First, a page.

I'm a firm believer of risk-based auditing. It happens that tellers sneak that extra $20 into his/her pocket, but the function of an audit department isn't to look for mice, unless there is a good reason. Given limited audit resources, that kind of employee theft should show up in routine balancing and controls. If you focus too much on the small stuff, then it's more likely that the large losses are being overlooked. We've generally found the higher losses to be generated from the more highly compensated staff and the smaller losses are normally identified by our customers.

It would be interesting to hear how much your auditors make per hour and how much it is costing you to catch that $20.

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#308068 - 02/04/05 09:28 PM Re: Employee account review procedures...
EdOils Offline
Platinum Poster
EdOils
Joined: Jan 2004
Posts: 553
Louisiana
Jay - you're right about the different approaches for different sized banks. What is good for my $110M bank is not good for the BoAs and Chases of the world. A $750M loss from an employee stealing would take up a year's worth of earnings for us, but would not be material for the big boys. So Anon, do you now understand that I am using a risk approach to my audit? It's just that my risk is different than yours.

Let me tell you about the $750M fraud, without going into detail (I don't know all of the details, since it happened somewhere else). This person was the operations officer for the bank. She used her knowledge to get around the controls that were in place. She used her own checking account to make daily deposits from GL accounts that she reconed. She audited all of the employees accounts, except hers. Her boss was supposed to audit hers, but he didn't. The transactions were small amounts over 15 years. The $750M was all that the bank could prove, but they suspected that she took well over $1MM. This lady was addicted to a lifestyle, so they should have noticed the nice clothes, cars, etc. Just like Jay said.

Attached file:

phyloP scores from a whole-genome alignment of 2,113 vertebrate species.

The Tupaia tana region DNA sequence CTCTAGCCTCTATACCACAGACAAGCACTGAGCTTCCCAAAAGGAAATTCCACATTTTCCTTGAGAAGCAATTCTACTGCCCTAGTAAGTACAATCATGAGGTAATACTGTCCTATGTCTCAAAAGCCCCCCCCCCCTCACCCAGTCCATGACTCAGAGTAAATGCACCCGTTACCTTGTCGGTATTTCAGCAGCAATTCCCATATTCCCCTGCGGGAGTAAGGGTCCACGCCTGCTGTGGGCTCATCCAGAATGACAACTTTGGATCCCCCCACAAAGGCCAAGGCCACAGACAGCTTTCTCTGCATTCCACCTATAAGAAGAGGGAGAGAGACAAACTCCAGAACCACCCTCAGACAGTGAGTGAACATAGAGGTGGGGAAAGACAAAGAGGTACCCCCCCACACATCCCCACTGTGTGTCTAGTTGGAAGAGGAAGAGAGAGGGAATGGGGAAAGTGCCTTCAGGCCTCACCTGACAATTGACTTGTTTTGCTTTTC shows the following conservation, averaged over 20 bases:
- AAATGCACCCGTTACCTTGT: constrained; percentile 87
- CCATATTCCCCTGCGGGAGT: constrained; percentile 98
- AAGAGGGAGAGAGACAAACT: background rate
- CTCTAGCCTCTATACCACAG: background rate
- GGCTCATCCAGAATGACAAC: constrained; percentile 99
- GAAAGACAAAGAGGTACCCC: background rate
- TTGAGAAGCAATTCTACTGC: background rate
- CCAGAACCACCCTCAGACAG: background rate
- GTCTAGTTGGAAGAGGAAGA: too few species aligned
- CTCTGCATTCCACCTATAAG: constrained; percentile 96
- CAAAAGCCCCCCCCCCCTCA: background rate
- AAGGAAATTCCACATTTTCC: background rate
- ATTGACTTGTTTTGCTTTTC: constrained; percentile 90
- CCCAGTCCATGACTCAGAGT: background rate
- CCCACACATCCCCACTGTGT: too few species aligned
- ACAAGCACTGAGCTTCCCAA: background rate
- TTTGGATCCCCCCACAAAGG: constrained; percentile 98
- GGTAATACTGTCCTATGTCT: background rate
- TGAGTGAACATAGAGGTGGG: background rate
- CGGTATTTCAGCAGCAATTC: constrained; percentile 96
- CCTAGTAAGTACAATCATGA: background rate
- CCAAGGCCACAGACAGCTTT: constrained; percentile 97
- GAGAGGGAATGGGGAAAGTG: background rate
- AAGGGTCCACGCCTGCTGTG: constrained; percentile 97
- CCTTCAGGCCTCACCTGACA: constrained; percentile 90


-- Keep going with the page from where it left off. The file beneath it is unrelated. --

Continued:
Now, let me tell you about the head teller that took over $100M out of the vault at a bank that I work at. She had been with the bank over 10 years and was a trusted employee. Cash audits were being performed by the branch manager, but not very well. Again, she was a trusted employee. She was addicted to video poker. She didn't drive a new car. She wore the same clothes she always had. You would not know she had a problem (no one did until she confessed). We may have eventually found it, but she could have gotten away with much more. This was a $150MM bank and it was a big loss, but the bigger then the loss of $s was the drop in employee morale. They were in shock that a well trusted employee had done this.

So, maybe I am being a little cautious, but I think I have good reason. Jay and I (and others) may disagree on the level of risk, but we are in different situations. Moral of the story is that no one program fits all in any area of audit. You have to audit based on what you feel is important. I think we can all agree on that.